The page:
The Ethics Sage Calls for Ethical Reasoning Skills
Steven Mintz, the Ethics Sage is calling for ethical reasoning skills to be added to teaching in the United States. It is an idea that carries real merit and deserves your consideration. Please read.
Developing the Reasoning Skills through Education to Create a More Ethical Society – Ethics Sage
Late in life Adam Smith observed that government institutions can never tame and regulate a society whose citizens are not schooled in a common set of virtues. “What institutions of government could tend so much to promote the happiness of mankind as the general prevalence of wisdom and virtue? All government is but an imperfect remedy for the deficiency of these.” In other words, Smith knew that virtue, or traits of character as espoused by the ancient Greeks, are essential to making our free market economy work and deliver prosperity under our capitalistic system.
Now we learn that the College Board will overhaul the SAT in 2016. Saying its college admission exams do not focus on the important academic skills, there will be fundamental changes in the exam including ending the longstanding penalty for guessing wrong, cutting obscure vocabulary words and making the essay optional. The latter is disturbing at a time when both college professors and recruiters are criticizing the lack of writing skills of today’s college graduates.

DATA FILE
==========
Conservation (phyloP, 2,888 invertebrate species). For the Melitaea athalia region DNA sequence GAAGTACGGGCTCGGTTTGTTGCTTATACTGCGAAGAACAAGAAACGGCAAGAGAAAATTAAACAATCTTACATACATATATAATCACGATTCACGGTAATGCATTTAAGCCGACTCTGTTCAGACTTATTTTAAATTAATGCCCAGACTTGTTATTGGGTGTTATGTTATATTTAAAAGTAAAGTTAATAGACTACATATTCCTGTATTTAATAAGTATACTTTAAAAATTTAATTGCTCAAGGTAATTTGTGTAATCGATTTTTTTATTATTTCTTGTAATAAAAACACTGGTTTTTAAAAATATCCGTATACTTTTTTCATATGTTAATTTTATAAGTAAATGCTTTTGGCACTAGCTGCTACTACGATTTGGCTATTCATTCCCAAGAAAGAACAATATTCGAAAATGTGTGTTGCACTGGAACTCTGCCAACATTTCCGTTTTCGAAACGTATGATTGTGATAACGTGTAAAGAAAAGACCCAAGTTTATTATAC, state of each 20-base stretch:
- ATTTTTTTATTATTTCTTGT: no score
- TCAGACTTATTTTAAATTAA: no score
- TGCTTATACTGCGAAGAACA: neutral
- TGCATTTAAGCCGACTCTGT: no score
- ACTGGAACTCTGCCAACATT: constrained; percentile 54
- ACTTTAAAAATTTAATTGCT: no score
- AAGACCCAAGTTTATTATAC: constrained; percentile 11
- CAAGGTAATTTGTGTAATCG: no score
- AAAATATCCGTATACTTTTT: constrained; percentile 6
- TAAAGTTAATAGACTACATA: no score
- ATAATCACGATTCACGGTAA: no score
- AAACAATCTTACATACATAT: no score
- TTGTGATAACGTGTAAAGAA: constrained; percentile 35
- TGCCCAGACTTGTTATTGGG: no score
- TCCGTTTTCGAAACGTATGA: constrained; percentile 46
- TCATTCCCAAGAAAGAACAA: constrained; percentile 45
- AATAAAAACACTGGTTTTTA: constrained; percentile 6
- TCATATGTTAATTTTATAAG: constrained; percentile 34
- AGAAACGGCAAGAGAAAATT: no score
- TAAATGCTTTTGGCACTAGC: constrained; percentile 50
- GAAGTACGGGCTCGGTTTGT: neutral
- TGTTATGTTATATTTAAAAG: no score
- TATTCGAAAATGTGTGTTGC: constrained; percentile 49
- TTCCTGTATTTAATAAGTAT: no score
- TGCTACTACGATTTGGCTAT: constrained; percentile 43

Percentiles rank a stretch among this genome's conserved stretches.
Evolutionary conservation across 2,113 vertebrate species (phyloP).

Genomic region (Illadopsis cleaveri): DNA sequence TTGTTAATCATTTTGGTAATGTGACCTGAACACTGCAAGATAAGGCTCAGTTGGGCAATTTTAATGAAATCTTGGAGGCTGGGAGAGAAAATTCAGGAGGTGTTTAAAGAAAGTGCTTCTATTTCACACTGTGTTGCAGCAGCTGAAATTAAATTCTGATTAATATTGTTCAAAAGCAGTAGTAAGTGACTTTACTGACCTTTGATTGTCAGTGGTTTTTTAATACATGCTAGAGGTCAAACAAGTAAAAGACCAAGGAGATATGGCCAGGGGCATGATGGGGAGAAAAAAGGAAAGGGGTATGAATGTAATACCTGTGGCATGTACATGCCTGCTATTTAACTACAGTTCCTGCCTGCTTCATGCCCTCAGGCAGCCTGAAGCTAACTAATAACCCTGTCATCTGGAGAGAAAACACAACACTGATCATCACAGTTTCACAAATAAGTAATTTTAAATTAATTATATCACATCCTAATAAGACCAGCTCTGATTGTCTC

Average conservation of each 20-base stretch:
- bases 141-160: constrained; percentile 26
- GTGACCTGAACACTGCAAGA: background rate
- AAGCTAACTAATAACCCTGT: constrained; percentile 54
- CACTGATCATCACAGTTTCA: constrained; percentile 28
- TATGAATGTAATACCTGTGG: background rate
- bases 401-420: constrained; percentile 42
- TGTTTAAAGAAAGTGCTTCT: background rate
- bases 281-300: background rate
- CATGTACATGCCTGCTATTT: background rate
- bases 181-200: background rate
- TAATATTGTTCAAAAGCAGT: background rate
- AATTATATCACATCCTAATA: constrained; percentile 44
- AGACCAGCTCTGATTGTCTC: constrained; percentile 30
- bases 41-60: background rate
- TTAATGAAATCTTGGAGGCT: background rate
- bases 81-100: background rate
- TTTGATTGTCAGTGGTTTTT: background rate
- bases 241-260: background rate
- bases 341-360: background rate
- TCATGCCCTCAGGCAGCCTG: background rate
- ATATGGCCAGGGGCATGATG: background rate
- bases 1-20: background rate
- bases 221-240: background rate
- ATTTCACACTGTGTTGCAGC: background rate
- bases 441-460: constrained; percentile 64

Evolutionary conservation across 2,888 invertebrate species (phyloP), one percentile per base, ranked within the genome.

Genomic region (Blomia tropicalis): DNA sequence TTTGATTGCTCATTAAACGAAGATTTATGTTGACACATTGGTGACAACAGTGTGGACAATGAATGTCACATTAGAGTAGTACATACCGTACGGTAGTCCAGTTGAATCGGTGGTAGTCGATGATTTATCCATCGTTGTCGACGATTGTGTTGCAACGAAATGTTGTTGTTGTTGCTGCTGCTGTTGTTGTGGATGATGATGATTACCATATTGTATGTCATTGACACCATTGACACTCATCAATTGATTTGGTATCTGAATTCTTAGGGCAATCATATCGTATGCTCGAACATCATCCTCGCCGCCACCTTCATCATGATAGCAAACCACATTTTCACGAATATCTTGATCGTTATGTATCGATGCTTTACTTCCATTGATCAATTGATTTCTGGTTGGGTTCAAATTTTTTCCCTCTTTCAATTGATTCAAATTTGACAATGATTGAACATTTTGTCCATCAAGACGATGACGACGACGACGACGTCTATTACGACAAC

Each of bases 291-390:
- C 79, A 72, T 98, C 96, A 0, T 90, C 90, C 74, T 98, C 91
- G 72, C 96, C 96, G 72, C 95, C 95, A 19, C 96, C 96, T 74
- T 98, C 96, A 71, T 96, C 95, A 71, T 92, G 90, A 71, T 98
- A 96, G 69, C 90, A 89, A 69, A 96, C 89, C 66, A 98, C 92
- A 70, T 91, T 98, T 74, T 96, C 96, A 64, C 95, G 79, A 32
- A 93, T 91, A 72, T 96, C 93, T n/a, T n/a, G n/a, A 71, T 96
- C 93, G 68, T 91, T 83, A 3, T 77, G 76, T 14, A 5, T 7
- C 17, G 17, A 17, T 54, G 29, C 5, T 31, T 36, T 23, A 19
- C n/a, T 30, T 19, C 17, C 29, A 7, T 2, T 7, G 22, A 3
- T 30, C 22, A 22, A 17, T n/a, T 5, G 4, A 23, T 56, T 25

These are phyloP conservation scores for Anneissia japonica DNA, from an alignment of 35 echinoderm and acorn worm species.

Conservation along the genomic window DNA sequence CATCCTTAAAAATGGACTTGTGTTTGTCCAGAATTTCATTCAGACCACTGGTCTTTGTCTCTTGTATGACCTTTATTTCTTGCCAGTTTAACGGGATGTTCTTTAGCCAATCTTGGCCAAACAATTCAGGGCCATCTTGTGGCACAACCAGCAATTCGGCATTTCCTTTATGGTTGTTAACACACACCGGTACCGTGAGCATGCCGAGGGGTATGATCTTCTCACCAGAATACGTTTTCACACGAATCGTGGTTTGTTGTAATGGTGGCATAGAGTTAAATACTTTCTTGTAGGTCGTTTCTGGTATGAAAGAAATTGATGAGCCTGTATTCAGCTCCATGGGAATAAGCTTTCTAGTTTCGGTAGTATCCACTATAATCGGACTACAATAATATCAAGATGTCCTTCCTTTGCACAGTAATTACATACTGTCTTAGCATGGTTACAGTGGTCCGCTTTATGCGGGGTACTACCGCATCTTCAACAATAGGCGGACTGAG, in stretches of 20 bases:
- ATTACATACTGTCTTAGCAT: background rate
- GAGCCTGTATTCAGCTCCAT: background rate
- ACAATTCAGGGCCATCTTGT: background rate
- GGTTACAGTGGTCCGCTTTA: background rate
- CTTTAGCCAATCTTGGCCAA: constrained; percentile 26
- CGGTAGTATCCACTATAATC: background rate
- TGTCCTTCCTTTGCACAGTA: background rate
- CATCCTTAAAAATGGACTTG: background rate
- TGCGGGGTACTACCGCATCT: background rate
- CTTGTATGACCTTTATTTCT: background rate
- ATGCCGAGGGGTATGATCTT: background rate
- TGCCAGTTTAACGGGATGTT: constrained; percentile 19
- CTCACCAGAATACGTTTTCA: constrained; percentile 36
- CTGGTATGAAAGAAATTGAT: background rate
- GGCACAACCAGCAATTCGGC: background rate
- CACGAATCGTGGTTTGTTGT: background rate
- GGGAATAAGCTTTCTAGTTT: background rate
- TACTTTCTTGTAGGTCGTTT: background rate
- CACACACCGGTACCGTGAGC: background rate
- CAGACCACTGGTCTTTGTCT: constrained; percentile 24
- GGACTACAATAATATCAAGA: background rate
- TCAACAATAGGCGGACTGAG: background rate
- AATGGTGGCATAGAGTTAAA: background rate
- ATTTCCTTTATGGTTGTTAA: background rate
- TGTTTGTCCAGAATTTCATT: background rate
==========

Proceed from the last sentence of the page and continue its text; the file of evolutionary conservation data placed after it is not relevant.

I’m disappointed that the College Board chose not to use the opportunity to introduce ethical reasoning skills. It is the one way we have a chance, as a society, to reverse the declining work ethic that threatens our economic leadership position in the world.
From around the web.
From the web site, Prime Network.
Honesty and integrity are vital attributes of any physician or health-care worker, since our work involves dealing with vulnerable people who have to put their trust in us and our judgements.
They are also necessary integral parts of the academic basis for our professional practice – our science must be correct, and we must know what we are doing and be competent at it. Sadly however there is ample evidence to suggest that academic dishonesty remains an area of concern for academic and professional bodies. There is also burgeoning research in the area of moral reasoning and its relevance to the teaching of pharmacy and medicine, including how it is linked to academic honesty.
A just-published paper from the University of Auckland in New Zealand explored academic dishonesty and ethical reasoning in 433 pharmacy and medicine students.1 A questionnaire eliciting responses about academic dishonesty (copying, cheating, and collusion) and their decisions regarding an ethical dilemma was distributed. Multivariate analysis procedures were conducted. The findings suggested that copying and collusion may be linked to the way students make ethical decisions. Students more likely to suggest unlawful and inappropriate solutions to the ethical dilemma were also more likely to disclose engagement in copying information and colluding with other students.
Perhaps somewhat charitably, the authors say, ‘These findings imply that students engaging in academic dishonesty may be using different ethical frameworks’, and that ‘employing ethical dilemmas would likely create a useful learning framework for identifying students employing dishonest strategies when coping with their studies. Increasing understanding through dialogue about engagement in academic honesty will likely construct positive learning outcomes in the university with implications for future practice.’